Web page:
The Harpagas


The Harpagas had, in the early morning of 20 May 1941 dropped out of the convoy and successfully rescued all 48 of the crew of the Norman Monarch. She then chased to rejoin the convoy.

After the attacks of the late morning the Convoy had scattered and the Harpagas got ahead of the other ships and was first to meet the Icelandic escort and in fact was able to direct the escort to locate the bulk of the convoy.

At 20:20 GMT she was herself torpedoed. She listed immediately and because of this the crew were unable to lower life boats on the port side. One lifeboat rested on the ship’s side and turned over, all the men in this boat were lost. Because of the difficulty in launching the boats most people had to jump into the water. The ship carried three passengers, parents with one child, they were too terrified to jump and all three perished as the Harpagas sank within 10 minutes.

The Harpagas crew benefitted from their previous kindness. The life boats from the Norman Monarch had been lashed to its afterdeck, a quick thinking Bo’sun (Lawton) along with McPhee from the Norman Monarch cut these free and they floated clear as the ship went down; people in the water were able to get into the Norman Monarch boats’ and rescue others. These were the only life boats that got away.

The kindness of the Harpagas crew however was judged to have backfired horribly on the Norman Monarch crew. Having been rescued earlier, wet and cold their clothes had been taken to be dried. Their life jackets had also been taken so they were now pitched into the Atlantic without buoyancy. Twenty six crew of the Norman Monarch died including their Captain, 22 crew were rescued. However the casualty rate for the Harpagas was as high loosing 25 crew, four gunners and all three passengers.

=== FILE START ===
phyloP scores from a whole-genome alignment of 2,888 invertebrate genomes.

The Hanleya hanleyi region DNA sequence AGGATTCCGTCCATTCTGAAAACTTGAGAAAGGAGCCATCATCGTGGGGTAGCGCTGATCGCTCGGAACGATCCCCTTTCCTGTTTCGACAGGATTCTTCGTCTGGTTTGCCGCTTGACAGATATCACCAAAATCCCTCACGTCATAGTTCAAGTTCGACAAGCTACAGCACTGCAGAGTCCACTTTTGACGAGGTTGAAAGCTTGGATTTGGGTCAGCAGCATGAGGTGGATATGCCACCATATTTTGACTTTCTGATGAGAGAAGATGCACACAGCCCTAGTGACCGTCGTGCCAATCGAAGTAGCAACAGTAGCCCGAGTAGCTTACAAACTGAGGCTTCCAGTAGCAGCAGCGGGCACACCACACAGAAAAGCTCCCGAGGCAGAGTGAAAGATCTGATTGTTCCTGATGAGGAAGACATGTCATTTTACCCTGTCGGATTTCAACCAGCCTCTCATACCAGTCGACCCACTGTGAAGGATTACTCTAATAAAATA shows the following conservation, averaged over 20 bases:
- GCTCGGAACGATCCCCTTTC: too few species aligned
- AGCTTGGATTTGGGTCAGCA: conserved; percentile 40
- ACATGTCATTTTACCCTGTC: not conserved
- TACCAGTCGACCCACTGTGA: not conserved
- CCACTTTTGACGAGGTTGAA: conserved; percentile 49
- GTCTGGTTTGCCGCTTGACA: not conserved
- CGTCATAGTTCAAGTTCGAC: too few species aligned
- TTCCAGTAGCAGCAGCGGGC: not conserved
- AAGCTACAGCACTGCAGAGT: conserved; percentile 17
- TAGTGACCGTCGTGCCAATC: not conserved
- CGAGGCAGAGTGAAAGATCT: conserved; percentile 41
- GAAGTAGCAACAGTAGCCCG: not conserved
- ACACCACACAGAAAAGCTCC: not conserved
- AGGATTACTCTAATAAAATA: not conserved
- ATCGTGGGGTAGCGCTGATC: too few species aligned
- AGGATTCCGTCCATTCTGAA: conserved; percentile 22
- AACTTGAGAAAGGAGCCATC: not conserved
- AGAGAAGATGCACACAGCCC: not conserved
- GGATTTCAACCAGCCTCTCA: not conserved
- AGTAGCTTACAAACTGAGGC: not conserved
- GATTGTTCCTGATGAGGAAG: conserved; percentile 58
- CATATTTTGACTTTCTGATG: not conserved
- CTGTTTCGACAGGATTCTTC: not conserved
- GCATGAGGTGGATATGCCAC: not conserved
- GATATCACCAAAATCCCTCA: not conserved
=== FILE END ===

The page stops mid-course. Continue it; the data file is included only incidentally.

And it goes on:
The Convoy Reforms

While the Harpagas was being attacked the Icelandic Local Escort ships were rushing around gathering the convoy together again. H.M.S. Burwell had met the Commodore's ship Hindustan at 19:00 and the Commodore had ordered ship's in sight to set the same course. H.M.S. Burnham found Alister's ship, the Dorelian at 20:45 some way behind the reformed convoy, presumably having been delayed as a result of the fracas with its boats following the mystery explosion. Burnham set Dorelian on the correct course to rejoin the convoy. Burnham also found the tanker Elusa and then the reforming convoy under the protection of Burwell and had it slow down to allow the two stragglers to rejoin.


The survivors from the Harpagas were adrift in the Atlantic on two life boats and a raft.  They had managed to stay together and after five hours at 01:35 GMT were able to attract the attention of H.M.S. Burnham with a red flare. The Master and 17 of his crew were rescued along with the Norman Monarch survivors and taken to Reykjavik arriving on 25th May. They were "lucky", because they had been ahead of the other ships and the convoy with escort now reformed came by their boats.

From The Tower Hill Memorial

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